ST. LOUIS, MO. (KTVI) – It seems like the stuff of science fiction, a dying young woman decides she wants to be frozen after her death until a cure is found for brain cancer.
But for the family of Kim Suozzi, 23, it`s not fiction.
‘I worked real hard on reconciling it with my personal faith and trying to be okay with it, and I am okay with it,’ said Jane Suozzi, Kim`s mother, who lives in Ballwin.
For the final two years of her life, Kim knew she was dying of an aggressive brain cancer called Glioblastoma multiforme. But even before the diagnosis, she considered the idea of being cryopreserved someday. She was fascinated by matters of the brain and intended to earn a doctorate in neuroscience.
Kim`s decision to be frozen after death is based on the hope science will someday find a way to bring her back to life after finding a cure for cancer.
At first, the more Kim’s mother learned of her daughter’s plan, the more difficult it became to accept, especially when she heard all that would be frozen was Kim’s head.
‘It was explained to me that the cyropreservation was more successful if it was just the head. I can`t tell you why, I just know what they are really after is the brain,’ she said.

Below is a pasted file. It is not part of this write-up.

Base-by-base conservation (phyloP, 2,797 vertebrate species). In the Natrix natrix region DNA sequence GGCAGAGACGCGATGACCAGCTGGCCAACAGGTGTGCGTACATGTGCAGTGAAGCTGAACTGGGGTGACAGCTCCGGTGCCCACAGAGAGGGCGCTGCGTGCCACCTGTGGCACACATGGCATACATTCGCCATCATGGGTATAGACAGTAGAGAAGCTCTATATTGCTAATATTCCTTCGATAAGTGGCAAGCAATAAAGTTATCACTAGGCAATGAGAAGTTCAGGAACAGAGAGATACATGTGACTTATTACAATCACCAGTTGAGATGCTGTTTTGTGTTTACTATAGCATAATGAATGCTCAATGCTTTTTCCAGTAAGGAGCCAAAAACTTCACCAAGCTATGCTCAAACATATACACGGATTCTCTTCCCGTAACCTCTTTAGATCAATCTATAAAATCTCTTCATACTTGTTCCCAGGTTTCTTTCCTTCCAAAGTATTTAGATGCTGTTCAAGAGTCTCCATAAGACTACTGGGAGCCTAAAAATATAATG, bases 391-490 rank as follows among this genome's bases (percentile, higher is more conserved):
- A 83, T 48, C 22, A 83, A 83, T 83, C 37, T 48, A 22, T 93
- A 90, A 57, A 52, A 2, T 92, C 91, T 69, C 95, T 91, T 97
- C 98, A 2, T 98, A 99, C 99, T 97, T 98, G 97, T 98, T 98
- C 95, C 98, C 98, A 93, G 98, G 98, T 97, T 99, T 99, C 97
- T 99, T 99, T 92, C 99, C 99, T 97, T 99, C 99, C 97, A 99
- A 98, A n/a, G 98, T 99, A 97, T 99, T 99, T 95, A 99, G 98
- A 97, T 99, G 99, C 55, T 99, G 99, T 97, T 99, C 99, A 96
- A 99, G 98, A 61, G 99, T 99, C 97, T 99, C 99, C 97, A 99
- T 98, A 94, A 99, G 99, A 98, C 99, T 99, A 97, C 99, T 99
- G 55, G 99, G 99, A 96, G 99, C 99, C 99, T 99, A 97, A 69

To be cryopreserved is both controversial and expensive.
Kim was not bothered by the controversy, but the cost was a problem, so she posted pleas for money on the internet and soon others did the same.
‘One of her friends on her website said please help me freeze my friend.’
Kim raised about $7000 on her own, and received donations of more than $60,000 from a cryo-advocacy group, The Society for Venturism.
Kim spent the final two weeks of her life at a hospice in Scottsdale, Arizona, so she could die in the same city as Alcor Life Extension, the cryopreservation facility she chose.
She passed away peacefully on January 17.
It took a while for Kim’s mother to accept her daughter’s decision, but now she embraces it.
‘As she said, what is she going to do, rot in the ground? We are talking about her body, we are not talking about her soul,’ Jane Suozzi said.
‘I think it was really about the world learning something from her.’